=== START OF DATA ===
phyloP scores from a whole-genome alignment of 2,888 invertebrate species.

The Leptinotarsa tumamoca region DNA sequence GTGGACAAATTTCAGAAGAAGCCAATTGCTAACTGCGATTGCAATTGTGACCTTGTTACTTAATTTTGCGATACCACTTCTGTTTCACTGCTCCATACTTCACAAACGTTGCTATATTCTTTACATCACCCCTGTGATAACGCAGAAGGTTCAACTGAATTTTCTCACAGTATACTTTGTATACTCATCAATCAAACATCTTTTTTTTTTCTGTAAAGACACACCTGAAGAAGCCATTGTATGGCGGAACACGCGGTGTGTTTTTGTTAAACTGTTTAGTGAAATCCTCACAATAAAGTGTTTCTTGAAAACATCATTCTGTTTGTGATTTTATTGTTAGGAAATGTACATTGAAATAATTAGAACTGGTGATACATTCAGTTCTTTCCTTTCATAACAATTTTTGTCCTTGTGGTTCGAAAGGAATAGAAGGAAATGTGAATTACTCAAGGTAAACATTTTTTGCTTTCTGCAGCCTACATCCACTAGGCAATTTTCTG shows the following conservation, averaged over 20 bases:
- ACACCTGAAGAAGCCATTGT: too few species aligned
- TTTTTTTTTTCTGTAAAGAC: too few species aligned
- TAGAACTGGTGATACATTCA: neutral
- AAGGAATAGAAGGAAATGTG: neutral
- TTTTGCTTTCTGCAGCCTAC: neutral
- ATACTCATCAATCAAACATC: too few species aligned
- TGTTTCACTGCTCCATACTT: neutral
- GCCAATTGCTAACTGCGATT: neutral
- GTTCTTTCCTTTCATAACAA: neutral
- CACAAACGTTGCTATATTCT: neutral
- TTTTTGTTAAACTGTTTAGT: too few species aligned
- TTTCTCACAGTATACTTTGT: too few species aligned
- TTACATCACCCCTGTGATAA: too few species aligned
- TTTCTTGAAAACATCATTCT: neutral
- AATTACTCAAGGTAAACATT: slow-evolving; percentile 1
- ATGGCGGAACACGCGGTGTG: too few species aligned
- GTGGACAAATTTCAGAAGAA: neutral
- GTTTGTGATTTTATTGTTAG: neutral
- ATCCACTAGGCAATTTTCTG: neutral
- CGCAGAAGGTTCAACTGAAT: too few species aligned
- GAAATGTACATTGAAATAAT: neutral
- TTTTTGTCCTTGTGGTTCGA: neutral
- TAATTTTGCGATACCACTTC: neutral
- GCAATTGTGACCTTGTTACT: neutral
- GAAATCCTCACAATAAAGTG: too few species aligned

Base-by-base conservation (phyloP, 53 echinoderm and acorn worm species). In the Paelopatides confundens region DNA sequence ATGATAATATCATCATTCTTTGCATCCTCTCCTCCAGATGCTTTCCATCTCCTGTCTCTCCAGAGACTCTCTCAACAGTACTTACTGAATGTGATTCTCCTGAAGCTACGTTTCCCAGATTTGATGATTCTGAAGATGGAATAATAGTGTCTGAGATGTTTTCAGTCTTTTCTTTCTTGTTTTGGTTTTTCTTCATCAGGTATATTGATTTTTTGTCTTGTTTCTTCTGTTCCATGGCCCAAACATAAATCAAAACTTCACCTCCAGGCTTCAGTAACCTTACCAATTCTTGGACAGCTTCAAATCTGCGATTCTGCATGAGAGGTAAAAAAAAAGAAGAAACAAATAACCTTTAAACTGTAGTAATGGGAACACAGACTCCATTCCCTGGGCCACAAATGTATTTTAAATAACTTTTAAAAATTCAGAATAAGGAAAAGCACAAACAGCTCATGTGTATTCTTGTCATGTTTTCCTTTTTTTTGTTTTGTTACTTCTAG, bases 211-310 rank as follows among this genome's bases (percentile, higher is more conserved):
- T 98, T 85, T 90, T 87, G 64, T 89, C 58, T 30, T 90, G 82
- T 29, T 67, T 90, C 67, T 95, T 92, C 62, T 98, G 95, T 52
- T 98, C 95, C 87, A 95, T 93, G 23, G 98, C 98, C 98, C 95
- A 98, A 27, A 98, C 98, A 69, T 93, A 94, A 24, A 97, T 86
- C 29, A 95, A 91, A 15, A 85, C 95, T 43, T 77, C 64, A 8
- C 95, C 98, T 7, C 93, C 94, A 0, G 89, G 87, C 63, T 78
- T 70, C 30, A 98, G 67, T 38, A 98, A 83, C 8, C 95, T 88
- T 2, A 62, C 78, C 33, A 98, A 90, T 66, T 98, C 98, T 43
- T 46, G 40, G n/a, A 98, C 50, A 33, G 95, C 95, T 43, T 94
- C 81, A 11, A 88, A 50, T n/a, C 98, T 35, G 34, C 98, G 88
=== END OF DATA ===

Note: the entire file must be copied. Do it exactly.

phyloP scores from a whole-genome alignment of 2,888 invertebrate species.

The Leptinotarsa tumamoca region DNA sequence GTGGACAAATTTCAGAAGAAGCCAATTGCTAACTGCGATTGCAATTGTGACCTTGTTACTTAATTTTGCGATACCACTTCTGTTTCACTGCTCCATACTTCACAAACGTTGCTATATTCTTTACATCACCCCTGTGATAACGCAGAAGGTTCAACTGAATTTTCTCACAGTATACTTTGTATACTCATCAATCAAACATCTTTTTTTTTTCTGTAAAGACACACCTGAAGAAGCCATTGTATGGCGGAACACGCGGTGTGTTTTTGTTAAACTGTTTAGTGAAATCCTCACAATAAAGTGTTTCTTGAAAACATCATTCTGTTTGTGATTTTATTGTTAGGAAATGTACATTGAAATAATTAGAACTGGTGATACATTCAGTTCTTTCCTTTCATAACAATTTTTGTCCTTGTGGTTCGAAAGGAATAGAAGGAAATGTGAATTACTCAAGGTAAACATTTTTTGCTTTCTGCAGCCTACATCCACTAGGCAATTTTCTG shows the following conservation, averaged over 20 bases:
- ACACCTGAAGAAGCCATTGT: too few species aligned
- TTTTTTTTTTCTGTAAAGAC: too few species aligned
- TAGAACTGGTGATACATTCA: neutral
- AAGGAATAGAAGGAAATGTG: neutral
- TTTTGCTTTCTGCAGCCTAC: neutral
- ATACTCATCAATCAAACATC: too few species aligned
- TGTTTCACTGCTCCATACTT: neutral
- GCCAATTGCTAACTGCGATT: neutral
- GTTCTTTCCTTTCATAACAA: neutral
- CACAAACGTTGCTATATTCT: neutral
- TTTTTGTTAAACTGTTTAGT: too few species aligned
- TTTCTCACAGTATACTTTGT: too few species aligned
- TTACATCACCCCTGTGATAA: too few species aligned
- TTTCTTGAAAACATCATTCT: neutral
- AATTACTCAAGGTAAACATT: slow-evolving; percentile 1
- ATGGCGGAACACGCGGTGTG: too few species aligned
- GTGGACAAATTTCAGAAGAA: neutral
- GTTTGTGATTTTATTGTTAG: neutral
- ATCCACTAGGCAATTTTCTG: neutral
- CGCAGAAGGTTCAACTGAAT: too few species aligned
- GAAATGTACATTGAAATAAT: neutral
- TTTTTGTCCTTGTGGTTCGA: neutral
- TAATTTTGCGATACCACTTC: neutral
- GCAATTGTGACCTTGTTACT: neutral
- GAAATCCTCACAATAAAGTG: too few species aligned

Base-by-base conservation (phyloP, 53 echinoderm and acorn worm species). In the Paelopatides confundens region DNA sequence ATGATAATATCATCATTCTTTGCATCCTCTCCTCCAGATGCTTTCCATCTCCTGTCTCTCCAGAGACTCTCTCAACAGTACTTACTGAATGTGATTCTCCTGAAGCTACGTTTCCCAGATTTGATGATTCTGAAGATGGAATAATAGTGTCTGAGATGTTTTCAGTCTTTTCTTTCTTGTTTTGGTTTTTCTTCATCAGGTATATTGATTTTTTGTCTTGTTTCTTCTGTTCCATGGCCCAAACATAAATCAAAACTTCACCTCCAGGCTTCAGTAACCTTACCAATTCTTGGACAGCTTCAAATCTGCGATTCTGCATGAGAGGTAAAAAAAAAGAAGAAACAAATAACCTTTAAACTGTAGTAATGGGAACACAGACTCCATTCCCTGGGCCACAAATGTATTTTAAATAACTTTTAAAAATTCAGAATAAGGAAAAGCACAAACAGCTCATGTGTATTCTTGTCATGTTTTCCTTTTTTTTGTTTTGTTACTTCTAG, bases 211-310 rank as follows among this genome's bases (percentile, higher is more conserved):
- T 98, T 85, T 90, T 87, G 64, T 89, C 58, T 30, T 90, G 82
- T 29, T 67, T 90, C 67, T 95, T 92, C 62, T 98, G 95, T 52
- T 98, C 95, C 87, A 95, T 93, G 23, G 98, C 98, C 98, C 95
- A 98, A 27, A 98, C 98, A 69, T 93, A 94, A 24, A 97, T 86
- C 29, A 95, A 91, A 15, A 85, C 95, T 43, T 77, C 64, A 8
- C 95, C 98, T 7, C 93, C 94, A 0, G 89, G 87, C 63, T 78
- T 70, C 30, A 98, G 67, T 38, A 98, A 83, C 8, C 95, T 88
- T 2, A 62, C 78, C 33, A 98, A 90, T 66, T 98, C 98, T 43
- T 46, G 40, G n/a, A 98, C 50, A 33, G 95, C 95, T 43, T 94
- C 81, A 11, A 88, A 50, T n/a, C 98, T 35, G 34, C 98, G 88